Sharon Reads: The Odd Squad: Bully Bait by Michael Fry

The Odd Squad: Bully Bait by Michael Fry is a children’s chapter book. Nick is short, he thinks he must be the shortest seventh grader in history. He does not really fit in with any of the groups at school, so spends most of his time bully dodging. An enthusiastic guidance counsel teams Nick up with two other outcasts, and the team is mentored by the eccentric janitor. The team of oddballs  come together to a common goal, fighting a bully, and learn about themselves and the nature of bullies.

The Odd Squad: Bully Bait was a great read, and I think is accessible to both elementary and middle school students. It speaks to dealing with bullies, and how easy it can be to cross the line and act like a bully when feeling powerless. Some tough questions are dealt with, while still being funny. Nick is short but smart, stuck spending a good portion of his school day crammed in his locker. His family is a little different, and add to the quirkiness of the story. The other oddballs, Molly and Karl, have their own troubles and quirks. The bully, Roy, is as well developed as the three oddballs, as are the janitor and Nick’s grandmother. rumors of a school ghost, and mentions of other interesting kids at the school, left me wanting to read more about what happens in those halls.

I highly recommend The Odd Squad: Bully Bait to middle grade readers, particularly those that have ever felt like an oddball or on the receiving end of the bully effect. There is some cute, awkward romance in the story, and a collection of unforgettable characters that will keep readers turning the pages. Fry includes some illustrations, which only further enhance the heart, humor, and truth of the story. The sequel, the Odd Squad: Zero Tolerance is scheduled for release in September 2013. I gave this book 4 out of five stars on Goodreads.

This review was originally published on Sharon the Librarian.

Short Story Book List for Young Adults

Summer is coming to a close, and we are running out of extra reading time. If you are looking for something that you can read in short bursts or get through rather quickly, but is still touching or highly entertaining you might want to check out one (or more) of these titles. Just remember, just because these books are in our young adult section, it does not mean that readers without a ‘teen’ in their age cannot get just as much out of these titles as the age group the publishers market them towards.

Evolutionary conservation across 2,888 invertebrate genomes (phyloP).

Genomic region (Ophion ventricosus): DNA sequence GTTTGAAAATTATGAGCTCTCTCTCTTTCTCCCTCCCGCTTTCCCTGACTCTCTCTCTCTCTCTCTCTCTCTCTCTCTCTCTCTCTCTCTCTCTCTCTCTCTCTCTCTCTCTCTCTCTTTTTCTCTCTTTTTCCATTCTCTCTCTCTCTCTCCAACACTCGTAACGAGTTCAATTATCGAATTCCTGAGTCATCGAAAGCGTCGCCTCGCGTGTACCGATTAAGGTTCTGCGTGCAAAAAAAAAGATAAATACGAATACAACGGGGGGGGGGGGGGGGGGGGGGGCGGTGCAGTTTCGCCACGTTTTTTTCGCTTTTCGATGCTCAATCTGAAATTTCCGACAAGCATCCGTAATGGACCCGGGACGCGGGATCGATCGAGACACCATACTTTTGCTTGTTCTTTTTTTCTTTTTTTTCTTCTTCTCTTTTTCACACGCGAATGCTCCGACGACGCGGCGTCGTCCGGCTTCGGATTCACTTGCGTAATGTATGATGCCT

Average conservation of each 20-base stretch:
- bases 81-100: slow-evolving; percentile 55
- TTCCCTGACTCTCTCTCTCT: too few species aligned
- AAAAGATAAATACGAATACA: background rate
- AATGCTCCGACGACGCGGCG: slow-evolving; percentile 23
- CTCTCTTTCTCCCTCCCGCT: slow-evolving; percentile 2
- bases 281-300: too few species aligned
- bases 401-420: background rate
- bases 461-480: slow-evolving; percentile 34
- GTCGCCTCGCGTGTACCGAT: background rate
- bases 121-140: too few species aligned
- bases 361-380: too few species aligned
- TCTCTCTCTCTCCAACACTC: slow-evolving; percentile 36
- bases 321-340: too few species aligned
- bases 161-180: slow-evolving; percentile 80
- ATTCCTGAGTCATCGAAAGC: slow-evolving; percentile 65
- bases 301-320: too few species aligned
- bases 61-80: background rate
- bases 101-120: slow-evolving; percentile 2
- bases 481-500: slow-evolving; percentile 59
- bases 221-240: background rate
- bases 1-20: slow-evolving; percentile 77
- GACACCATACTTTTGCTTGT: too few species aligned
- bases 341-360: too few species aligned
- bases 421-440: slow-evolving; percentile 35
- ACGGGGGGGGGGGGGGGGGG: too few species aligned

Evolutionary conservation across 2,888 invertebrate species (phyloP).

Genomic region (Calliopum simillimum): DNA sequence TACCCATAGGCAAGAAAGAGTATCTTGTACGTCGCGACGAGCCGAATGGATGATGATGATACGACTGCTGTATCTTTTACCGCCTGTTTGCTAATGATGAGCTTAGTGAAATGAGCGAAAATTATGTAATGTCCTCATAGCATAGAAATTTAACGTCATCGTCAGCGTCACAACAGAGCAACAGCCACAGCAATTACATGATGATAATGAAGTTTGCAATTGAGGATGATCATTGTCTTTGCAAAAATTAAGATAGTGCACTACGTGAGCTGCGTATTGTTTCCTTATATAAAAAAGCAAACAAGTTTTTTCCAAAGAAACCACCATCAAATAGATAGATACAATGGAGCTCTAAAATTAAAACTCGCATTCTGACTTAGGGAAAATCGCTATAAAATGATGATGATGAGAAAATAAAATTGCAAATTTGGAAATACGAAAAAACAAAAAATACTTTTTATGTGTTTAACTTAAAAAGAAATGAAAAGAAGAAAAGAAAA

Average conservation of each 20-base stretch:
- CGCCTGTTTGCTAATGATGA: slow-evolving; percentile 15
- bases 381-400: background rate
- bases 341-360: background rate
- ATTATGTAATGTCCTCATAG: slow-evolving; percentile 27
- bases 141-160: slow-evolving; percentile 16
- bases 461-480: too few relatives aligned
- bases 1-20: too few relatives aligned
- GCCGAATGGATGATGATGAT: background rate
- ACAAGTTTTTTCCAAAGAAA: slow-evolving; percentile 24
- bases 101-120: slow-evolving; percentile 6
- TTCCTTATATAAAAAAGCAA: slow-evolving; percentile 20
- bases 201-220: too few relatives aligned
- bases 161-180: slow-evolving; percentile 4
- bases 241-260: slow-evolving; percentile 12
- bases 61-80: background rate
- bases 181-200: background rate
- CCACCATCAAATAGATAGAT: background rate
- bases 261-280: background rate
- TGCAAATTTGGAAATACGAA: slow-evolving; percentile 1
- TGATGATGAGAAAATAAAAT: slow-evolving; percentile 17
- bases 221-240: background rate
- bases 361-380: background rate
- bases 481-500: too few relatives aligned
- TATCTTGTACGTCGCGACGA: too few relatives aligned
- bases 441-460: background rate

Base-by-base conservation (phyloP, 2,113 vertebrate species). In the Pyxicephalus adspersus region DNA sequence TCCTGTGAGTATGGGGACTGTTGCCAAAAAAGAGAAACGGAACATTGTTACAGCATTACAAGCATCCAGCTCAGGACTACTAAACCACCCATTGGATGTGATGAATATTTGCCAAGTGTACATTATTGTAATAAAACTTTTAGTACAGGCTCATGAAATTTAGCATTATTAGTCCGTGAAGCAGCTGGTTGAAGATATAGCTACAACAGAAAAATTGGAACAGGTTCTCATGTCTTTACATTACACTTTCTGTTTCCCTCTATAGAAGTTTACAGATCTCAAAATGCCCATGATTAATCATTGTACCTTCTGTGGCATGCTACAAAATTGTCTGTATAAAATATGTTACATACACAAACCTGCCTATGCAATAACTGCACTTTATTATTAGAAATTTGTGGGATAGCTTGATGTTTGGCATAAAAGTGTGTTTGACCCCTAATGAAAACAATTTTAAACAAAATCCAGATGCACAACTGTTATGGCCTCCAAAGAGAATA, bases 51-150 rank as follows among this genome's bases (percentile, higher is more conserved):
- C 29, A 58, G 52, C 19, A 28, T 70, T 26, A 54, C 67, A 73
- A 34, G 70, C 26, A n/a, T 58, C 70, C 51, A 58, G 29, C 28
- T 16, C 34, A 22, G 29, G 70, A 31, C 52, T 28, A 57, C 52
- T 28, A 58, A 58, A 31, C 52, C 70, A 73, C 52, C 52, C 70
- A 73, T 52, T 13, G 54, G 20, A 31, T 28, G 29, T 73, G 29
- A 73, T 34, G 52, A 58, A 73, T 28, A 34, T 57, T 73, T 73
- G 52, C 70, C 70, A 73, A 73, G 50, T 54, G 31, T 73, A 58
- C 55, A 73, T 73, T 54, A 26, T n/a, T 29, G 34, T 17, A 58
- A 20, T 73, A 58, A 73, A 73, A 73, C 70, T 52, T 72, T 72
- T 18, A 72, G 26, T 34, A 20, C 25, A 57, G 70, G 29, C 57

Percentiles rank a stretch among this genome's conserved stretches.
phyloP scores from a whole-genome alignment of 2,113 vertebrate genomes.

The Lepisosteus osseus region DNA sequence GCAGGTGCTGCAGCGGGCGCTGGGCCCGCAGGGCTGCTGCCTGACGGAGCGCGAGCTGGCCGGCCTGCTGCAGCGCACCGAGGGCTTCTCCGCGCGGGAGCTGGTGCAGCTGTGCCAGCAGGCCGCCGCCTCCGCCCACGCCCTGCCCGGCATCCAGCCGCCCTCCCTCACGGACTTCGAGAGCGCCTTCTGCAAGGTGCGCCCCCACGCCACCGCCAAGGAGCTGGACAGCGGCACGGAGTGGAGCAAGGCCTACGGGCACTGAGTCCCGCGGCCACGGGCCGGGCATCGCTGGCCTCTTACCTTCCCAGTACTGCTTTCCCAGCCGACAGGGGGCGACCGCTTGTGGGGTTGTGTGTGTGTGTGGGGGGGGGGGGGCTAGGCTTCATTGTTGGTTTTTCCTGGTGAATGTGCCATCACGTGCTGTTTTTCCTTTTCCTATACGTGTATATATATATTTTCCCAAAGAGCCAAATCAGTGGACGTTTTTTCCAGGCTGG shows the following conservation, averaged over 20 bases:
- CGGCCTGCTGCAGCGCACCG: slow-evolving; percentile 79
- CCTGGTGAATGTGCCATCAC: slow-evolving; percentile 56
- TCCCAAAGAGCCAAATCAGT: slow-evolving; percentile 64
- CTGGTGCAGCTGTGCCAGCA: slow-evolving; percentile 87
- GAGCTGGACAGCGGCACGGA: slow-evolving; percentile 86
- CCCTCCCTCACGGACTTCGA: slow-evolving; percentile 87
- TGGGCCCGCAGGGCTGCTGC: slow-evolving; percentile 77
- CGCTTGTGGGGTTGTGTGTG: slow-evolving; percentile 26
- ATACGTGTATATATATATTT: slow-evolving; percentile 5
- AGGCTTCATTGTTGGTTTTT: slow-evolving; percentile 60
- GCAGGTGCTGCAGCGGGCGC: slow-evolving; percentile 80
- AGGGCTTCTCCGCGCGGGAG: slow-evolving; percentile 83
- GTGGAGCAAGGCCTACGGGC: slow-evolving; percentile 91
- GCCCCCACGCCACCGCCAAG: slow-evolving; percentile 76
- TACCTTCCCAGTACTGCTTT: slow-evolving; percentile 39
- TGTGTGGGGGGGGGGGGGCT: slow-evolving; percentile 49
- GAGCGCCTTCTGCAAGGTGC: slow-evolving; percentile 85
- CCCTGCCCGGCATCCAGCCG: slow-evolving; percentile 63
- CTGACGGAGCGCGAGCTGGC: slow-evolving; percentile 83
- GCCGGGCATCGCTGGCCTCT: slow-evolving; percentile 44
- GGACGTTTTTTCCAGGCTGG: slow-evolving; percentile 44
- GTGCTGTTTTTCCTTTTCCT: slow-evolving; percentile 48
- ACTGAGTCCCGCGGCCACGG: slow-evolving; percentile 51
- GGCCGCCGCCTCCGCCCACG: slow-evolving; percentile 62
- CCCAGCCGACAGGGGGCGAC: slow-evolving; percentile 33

Zombies Vs. Unicorns

Zombies VS. Unicorns  is a selection of short stories compiled by Holly Black and Justine Larbalestier that deals with a question as old as time itself: What is better, strong, more awesome; the zombie or the unicorn? Stories in this anthology offer strong arguments for both sides of the debate. Contributing authors include Cassandra Clare, Libba Bray, Maureen Johnson, Meg Cabot, Scott Westerfeld, and Margo Lanagan. Are you Team Zombie or Team Unicorn?

Geektastic: Stories from the Nerd Herd is another anthology with Holly Black on the editing team. This anthology covers all things geeky, from Klingons and Jedi Knights to fan fiction, theater geeks, and cosplayers. No matter what kind of geek you are, or want to be, Geektastic can help you get your geek on! Contributing authors are M.T. Anderson, Libba Bray, Cassandra Clare, John Green, Tracy Lynn, Cynthia and Greg Leitich Smith, David Levithan, Kelly Link, Barry Lyga, Wendy Mass, Garth Nix, Scott Westerfield, Lisa Yee, and Sara Zarr.


Athletic Shorts

Athletic Shorts: Six Short Stories by Chris Crutcher are stories about athletes, including some you might recognize from Crutcher’s longer works. Despite the title, while the stories are all about athletes they are not necessarily about sports. They are tales of love and death, bigotry and heroism, of real people doing their best even when that best is not all that good. This collection is suitable for younger readers as well.

M Is for Magic by Neil Gaiman and Teddy Kristiansen is a collection of eleven stories that involve strange and fantastical events. Humpty Dumpty’s sister hires a private detective to investigate her brother’s death, a teenage boy who has trouble talking to girls finds himself at a rather unusual party, and a boy you might recognize from The Graveyard Book makes a discovery, and confronts the much more troubling world of the living. This collection is also suitable for younger readers.


Cloaked in Red

Let It Snow: Three Holiday Romances by John Green, Lauren Myracle, and Maureen Johnson offers readers three intertwining short stories. In the tales several high school couples experience the trials and tribulations along with the joys of romance during a Christmas Eve snowstorm in a small town.

Cloaked in Red by Vivian Vande Velde offers eight different twists on the familiar tale of Little Red Riding Hood. The author uses the stories, and a highly entertaining introduction, to question the original tales and to exploring issues including why most characters seem dim-witted.

On the Day I Died: Stories from the Grave by Candace Fleming offers readers ten ghost stories set in White Cemetery, an actual graveyard outside Chicago. Each story takes place during a different time period from the 1860’s to the present, and ends with the narrator’s death. Some teens die heroically, others ironically, but all due to supernatural causes.